The tissue that packs our and supports the organs in the human body is known as connective tissue. Connective tissue develops from the mesoderm or mesochyme. Connective tissue is not all the same and consists of three distinct components.
1. The ground substance is composed of mucopolysaccharides, proteins, lipids, and water.
The mucopolysaccharides are also known as glycosaminoglycans and are primarily hyalauric acid and chondroitin sulfates. The ground substances is located between the cells of the connective tissue and the fibers. It forms an amorphous solid or a gel and when fresh appears transparent and homogeneous. The body can use the ground substance as a route of passage for nutrients and wastes.
2. Fibers are the structurally supportive element of connective tissue. Fibers can be collagenous where they are strong and resist any stretching. The collagen fibers are white in color and are the most abundant fiber in connective tissue. Elastic fibers are the opposite and are refractile fibers like a rubber band.
They are much thinner than collagen fibers and are yellow in color. Elastic fibers are located in the walls of blood vessels, skin, lungs, vocal cords, and the trachea. The only other fiber are reticular fibers which are arranged in a intermeshing network also known as a reticulum. The network acts as a supporting mesh for organs such as the blood vessels, liver, bone marrow, or lymphoid organs.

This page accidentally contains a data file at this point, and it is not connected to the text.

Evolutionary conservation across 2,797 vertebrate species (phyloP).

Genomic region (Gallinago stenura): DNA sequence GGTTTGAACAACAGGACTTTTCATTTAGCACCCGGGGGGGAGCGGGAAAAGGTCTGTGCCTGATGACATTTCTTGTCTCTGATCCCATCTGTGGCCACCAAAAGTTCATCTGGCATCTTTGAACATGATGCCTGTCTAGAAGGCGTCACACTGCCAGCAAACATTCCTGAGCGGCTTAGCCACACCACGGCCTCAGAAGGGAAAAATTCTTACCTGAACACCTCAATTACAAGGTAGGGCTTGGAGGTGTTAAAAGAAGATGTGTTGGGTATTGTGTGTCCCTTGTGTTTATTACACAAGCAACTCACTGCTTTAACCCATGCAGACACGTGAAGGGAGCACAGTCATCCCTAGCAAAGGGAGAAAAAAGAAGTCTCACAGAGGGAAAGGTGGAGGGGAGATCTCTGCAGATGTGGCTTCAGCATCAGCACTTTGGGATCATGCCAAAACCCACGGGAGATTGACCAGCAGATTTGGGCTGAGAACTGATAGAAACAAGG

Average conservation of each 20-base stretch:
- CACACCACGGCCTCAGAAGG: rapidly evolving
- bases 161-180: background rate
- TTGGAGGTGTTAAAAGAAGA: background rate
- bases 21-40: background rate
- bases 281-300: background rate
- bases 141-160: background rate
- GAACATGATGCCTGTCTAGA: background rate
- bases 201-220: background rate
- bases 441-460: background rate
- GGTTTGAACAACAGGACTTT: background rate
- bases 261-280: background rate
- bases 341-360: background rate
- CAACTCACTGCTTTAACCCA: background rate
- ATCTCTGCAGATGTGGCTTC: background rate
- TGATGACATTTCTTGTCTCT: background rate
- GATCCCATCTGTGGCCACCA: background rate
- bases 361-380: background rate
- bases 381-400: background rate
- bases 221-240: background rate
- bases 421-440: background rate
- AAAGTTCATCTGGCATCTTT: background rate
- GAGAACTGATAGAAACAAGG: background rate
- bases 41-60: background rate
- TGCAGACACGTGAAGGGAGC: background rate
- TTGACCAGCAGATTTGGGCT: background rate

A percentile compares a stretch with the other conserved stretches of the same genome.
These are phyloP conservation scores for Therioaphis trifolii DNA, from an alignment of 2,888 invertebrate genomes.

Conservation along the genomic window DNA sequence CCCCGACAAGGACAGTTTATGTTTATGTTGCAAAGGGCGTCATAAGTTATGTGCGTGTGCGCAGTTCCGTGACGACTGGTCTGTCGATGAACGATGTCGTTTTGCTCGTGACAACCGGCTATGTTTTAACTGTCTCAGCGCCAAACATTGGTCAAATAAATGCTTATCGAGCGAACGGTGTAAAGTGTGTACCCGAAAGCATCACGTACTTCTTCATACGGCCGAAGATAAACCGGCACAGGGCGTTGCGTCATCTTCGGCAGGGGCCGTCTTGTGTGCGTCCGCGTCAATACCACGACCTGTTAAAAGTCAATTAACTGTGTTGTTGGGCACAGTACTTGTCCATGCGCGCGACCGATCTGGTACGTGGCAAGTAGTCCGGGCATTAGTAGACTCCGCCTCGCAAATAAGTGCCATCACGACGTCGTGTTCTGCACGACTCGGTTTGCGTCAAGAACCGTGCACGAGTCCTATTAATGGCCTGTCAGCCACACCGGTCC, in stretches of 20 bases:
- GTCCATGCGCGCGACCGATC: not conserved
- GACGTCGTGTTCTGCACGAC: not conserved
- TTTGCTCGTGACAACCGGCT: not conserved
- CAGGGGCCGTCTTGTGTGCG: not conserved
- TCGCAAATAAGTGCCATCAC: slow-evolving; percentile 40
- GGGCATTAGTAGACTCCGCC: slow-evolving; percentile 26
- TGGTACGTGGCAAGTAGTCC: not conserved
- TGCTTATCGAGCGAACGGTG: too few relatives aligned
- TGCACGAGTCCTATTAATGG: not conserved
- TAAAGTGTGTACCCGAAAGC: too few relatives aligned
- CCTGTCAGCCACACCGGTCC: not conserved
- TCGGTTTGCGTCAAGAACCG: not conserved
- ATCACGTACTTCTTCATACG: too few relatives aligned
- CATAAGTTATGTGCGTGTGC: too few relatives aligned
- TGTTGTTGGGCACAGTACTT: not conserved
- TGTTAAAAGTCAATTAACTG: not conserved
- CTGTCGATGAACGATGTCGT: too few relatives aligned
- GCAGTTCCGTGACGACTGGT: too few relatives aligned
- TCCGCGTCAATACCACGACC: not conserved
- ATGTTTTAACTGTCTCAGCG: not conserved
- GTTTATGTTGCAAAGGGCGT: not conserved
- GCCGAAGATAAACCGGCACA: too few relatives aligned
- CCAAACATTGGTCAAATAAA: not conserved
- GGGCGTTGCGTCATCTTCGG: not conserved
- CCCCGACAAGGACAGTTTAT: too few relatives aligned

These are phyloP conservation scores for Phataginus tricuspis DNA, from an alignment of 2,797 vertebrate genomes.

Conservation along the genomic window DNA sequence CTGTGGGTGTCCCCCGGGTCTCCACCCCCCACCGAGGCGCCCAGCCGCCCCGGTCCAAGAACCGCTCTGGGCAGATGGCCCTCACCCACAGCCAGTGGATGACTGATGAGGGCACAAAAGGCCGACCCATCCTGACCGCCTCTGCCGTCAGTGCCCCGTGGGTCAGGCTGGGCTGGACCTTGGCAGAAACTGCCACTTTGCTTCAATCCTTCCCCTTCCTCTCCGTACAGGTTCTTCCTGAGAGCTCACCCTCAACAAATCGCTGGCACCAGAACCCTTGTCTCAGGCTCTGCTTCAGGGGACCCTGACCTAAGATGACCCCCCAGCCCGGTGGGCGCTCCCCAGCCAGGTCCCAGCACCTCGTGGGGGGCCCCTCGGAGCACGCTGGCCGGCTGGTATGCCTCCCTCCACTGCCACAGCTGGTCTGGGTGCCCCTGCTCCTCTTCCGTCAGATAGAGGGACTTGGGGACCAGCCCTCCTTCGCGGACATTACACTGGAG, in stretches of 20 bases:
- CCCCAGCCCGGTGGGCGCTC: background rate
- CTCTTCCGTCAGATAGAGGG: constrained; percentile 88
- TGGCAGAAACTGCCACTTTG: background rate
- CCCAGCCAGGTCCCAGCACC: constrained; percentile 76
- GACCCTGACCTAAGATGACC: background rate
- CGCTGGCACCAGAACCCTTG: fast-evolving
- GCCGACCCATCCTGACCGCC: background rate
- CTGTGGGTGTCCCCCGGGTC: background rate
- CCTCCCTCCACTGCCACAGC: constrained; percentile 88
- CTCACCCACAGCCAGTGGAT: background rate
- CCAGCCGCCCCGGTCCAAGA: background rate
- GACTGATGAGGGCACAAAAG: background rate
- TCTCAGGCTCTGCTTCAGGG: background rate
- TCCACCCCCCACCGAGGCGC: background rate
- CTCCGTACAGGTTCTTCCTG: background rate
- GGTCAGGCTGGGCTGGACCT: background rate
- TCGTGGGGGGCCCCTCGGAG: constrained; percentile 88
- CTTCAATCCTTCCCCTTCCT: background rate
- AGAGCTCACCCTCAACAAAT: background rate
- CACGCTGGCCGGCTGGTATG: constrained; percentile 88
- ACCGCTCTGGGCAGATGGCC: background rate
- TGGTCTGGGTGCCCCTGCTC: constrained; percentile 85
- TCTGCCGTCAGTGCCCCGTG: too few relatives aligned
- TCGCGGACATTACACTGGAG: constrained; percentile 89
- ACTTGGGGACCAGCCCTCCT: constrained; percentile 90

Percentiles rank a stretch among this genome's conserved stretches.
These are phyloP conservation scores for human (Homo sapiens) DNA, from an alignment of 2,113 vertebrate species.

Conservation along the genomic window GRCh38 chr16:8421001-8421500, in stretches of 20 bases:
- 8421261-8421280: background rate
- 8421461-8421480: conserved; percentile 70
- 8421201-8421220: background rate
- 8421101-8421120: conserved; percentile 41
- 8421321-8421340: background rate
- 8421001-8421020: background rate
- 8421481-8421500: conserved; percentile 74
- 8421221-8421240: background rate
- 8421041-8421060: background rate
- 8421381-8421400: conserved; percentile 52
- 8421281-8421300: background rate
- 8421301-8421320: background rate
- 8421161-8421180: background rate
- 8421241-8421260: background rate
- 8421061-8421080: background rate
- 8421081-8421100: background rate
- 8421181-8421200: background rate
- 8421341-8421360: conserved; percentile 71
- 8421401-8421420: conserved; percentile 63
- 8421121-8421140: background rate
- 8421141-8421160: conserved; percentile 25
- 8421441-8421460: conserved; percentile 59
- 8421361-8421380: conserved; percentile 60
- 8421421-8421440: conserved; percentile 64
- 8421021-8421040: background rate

3. Cells are the last component of connective tissue and are responsible for multiple duties. Fibroblasts are the most abundant of connective tissue cells and are non-moving cells. Macrophages are the wandering cells of the innate immune system. They are polymorphic and can engulf both foreign material such as bacteria or dead cells from the body. Adipocytes are the fat cells that can be found in connective tissue, however when they are found in large clusters of tissue they are referred to as adipose tissue. The adipocytes contain large lipid droplets obtained from the diet that can be used as energy when broken down. Mast cells are those devilish cells responsible for the problems we experience when plagued with allergies. Allergic reactions are caused by a mast cell releasing its granules containing large amounts of histamine. Histamine will expand blood vessels which is great for allowing white blood cells to respond to any invading infections. However these cells are sometimes mistake allergens as threatening and cause us to experience shortness of breath, itching, teary eyes, etc. Additionally connective tissue will have white blood cells that have navigated from the lymph system to scavenge for invading pathogens and pathogenic material.